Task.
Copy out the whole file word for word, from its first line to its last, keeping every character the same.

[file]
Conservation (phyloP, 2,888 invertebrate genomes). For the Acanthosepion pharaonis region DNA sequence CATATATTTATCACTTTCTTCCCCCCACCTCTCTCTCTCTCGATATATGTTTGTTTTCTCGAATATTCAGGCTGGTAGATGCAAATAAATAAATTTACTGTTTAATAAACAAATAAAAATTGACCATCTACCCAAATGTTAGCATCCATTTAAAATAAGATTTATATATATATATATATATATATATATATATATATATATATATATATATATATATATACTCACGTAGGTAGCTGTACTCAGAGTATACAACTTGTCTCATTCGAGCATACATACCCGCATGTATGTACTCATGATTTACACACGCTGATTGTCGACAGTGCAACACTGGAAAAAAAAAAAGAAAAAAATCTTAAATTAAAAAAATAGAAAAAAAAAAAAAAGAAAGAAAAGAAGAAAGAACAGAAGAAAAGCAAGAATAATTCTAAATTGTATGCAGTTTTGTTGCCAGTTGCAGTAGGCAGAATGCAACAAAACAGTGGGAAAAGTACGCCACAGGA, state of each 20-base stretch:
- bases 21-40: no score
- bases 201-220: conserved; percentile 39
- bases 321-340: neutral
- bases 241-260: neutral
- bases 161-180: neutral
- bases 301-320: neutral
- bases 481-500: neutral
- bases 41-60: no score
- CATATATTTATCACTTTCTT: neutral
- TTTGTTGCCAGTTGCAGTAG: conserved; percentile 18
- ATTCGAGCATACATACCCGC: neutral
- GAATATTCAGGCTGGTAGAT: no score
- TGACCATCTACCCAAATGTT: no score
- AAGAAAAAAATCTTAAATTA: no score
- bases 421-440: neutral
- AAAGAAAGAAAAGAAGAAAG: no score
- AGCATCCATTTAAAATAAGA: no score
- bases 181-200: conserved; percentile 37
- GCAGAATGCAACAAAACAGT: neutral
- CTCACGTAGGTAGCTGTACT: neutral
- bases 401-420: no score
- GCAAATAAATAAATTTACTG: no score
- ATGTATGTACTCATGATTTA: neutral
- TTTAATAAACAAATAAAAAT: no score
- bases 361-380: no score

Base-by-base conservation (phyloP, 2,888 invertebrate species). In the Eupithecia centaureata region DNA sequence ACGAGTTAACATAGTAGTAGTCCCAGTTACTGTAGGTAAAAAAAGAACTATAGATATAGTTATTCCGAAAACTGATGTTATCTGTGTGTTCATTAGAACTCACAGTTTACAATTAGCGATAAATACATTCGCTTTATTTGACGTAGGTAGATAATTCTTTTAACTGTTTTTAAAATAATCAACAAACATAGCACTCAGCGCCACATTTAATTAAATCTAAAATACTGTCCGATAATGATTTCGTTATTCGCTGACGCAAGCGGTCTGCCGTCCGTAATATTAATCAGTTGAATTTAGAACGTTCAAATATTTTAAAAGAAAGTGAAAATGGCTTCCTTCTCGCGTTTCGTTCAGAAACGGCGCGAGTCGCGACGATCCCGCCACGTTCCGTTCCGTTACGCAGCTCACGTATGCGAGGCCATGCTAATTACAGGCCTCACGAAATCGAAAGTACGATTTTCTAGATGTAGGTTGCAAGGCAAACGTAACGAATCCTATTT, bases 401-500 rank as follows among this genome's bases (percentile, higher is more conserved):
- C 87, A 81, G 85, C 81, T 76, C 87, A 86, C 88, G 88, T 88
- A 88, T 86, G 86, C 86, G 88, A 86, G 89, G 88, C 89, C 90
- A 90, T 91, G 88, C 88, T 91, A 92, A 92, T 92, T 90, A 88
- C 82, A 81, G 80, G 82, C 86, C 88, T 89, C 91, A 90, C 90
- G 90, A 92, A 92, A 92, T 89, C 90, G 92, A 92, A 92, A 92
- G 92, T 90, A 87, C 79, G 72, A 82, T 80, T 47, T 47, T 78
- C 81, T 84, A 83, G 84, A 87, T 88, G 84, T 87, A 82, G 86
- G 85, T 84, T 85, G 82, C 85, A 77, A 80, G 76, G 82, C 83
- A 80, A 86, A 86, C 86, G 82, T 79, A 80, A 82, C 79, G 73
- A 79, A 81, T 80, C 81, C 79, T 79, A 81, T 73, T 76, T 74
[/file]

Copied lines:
Conservation (phyloP, 2,888 invertebrate genomes). For the Acanthosepion pharaonis region DNA sequence CATATATTTATCACTTTCTTCCCCCCACCTCTCTCTCTCTCGATATATGTTTGTTTTCTCGAATATTCAGGCTGGTAGATGCAAATAAATAAATTTACTGTTTAATAAACAAATAAAAATTGACCATCTACCCAAATGTTAGCATCCATTTAAAATAAGATTTATATATATATATATATATATATATATATATATATATATATATATATATATATATATACTCACGTAGGTAGCTGTACTCAGAGTATACAACTTGTCTCATTCGAGCATACATACCCGCATGTATGTACTCATGATTTACACACGCTGATTGTCGACAGTGCAACACTGGAAAAAAAAAAAGAAAAAAATCTTAAATTAAAAAAATAGAAAAAAAAAAAAAAGAAAGAAAAGAAGAAAGAACAGAAGAAAAGCAAGAATAATTCTAAATTGTATGCAGTTTTGTTGCCAGTTGCAGTAGGCAGAATGCAACAAAACAGTGGGAAAAGTACGCCACAGGA, state of each 20-base stretch:
- bases 21-40: no score
- bases 201-220: conserved; percentile 39
- bases 321-340: neutral
- bases 241-260: neutral
- bases 161-180: neutral
- bases 301-320: neutral
- bases 481-500: neutral
- bases 41-60: no score
- CATATATTTATCACTTTCTT: neutral
- TTTGTTGCCAGTTGCAGTAG: conserved; percentile 18
- ATTCGAGCATACATACCCGC: neutral
- GAATATTCAGGCTGGTAGAT: no score
- TGACCATCTACCCAAATGTT: no score
- AAGAAAAAAATCTTAAATTA: no score
- bases 421-440: neutral
- AAAGAAAGAAAAGAAGAAAG: no score
- AGCATCCATTTAAAATAAGA: no score
- bases 181-200: conserved; percentile 37
- GCAGAATGCAACAAAACAGT: neutral
- CTCACGTAGGTAGCTGTACT: neutral
- bases 401-420: no score
- GCAAATAAATAAATTTACTG: no score
- ATGTATGTACTCATGATTTA: neutral
- TTTAATAAACAAATAAAAAT: no score
- bases 361-380: no score

Base-by-base conservation (phyloP, 2,888 invertebrate species). In the Eupithecia centaureata region DNA sequence ACGAGTTAACATAGTAGTAGTCCCAGTTACTGTAGGTAAAAAAAGAACTATAGATATAGTTATTCCGAAAACTGATGTTATCTGTGTGTTCATTAGAACTCACAGTTTACAATTAGCGATAAATACATTCGCTTTATTTGACGTAGGTAGATAATTCTTTTAACTGTTTTTAAAATAATCAACAAACATAGCACTCAGCGCCACATTTAATTAAATCTAAAATACTGTCCGATAATGATTTCGTTATTCGCTGACGCAAGCGGTCTGCCGTCCGTAATATTAATCAGTTGAATTTAGAACGTTCAAATATTTTAAAAGAAAGTGAAAATGGCTTCCTTCTCGCGTTTCGTTCAGAAACGGCGCGAGTCGCGACGATCCCGCCACGTTCCGTTCCGTTACGCAGCTCACGTATGCGAGGCCATGCTAATTACAGGCCTCACGAAATCGAAAGTACGATTTTCTAGATGTAGGTTGCAAGGCAAACGTAACGAATCCTATTT, bases 401-500 rank as follows among this genome's bases (percentile, higher is more conserved):
- C 87, A 81, G 85, C 81, T 76, C 87, A 86, C 88, G 88, T 88
- A 88, T 86, G 86, C 86, G 88, A 86, G 89, G 88, C 89, C 90
- A 90, T 91, G 88, C 88, T 91, A 92, A 92, T 92, T 90, A 88
- C 82, A 81, G 80, G 82, C 86, C 88, T 89, C 91, A 90, C 90
- G 90, A 92, A 92, A 92, T 89, C 90, G 92, A 92, A 92, A 92
- G 92, T 90, A 87, C 79, G 72, A 82, T 80, T 47, T 47, T 78
- C 81, T 84, A 83, G 84, A 87, T 88, G 84, T 87, A 82, G 86
- G 85, T 84, T 85, G 82, C 85, A 77, A 80, G 76, G 82, C 83
- A 80, A 86, A 86, C 86, G 82, T 79, A 80, A 82, C 79, G 73
- A 79, A 81, T 80, C 81, C 79, T 79, A 81, T 73, T 76, T 74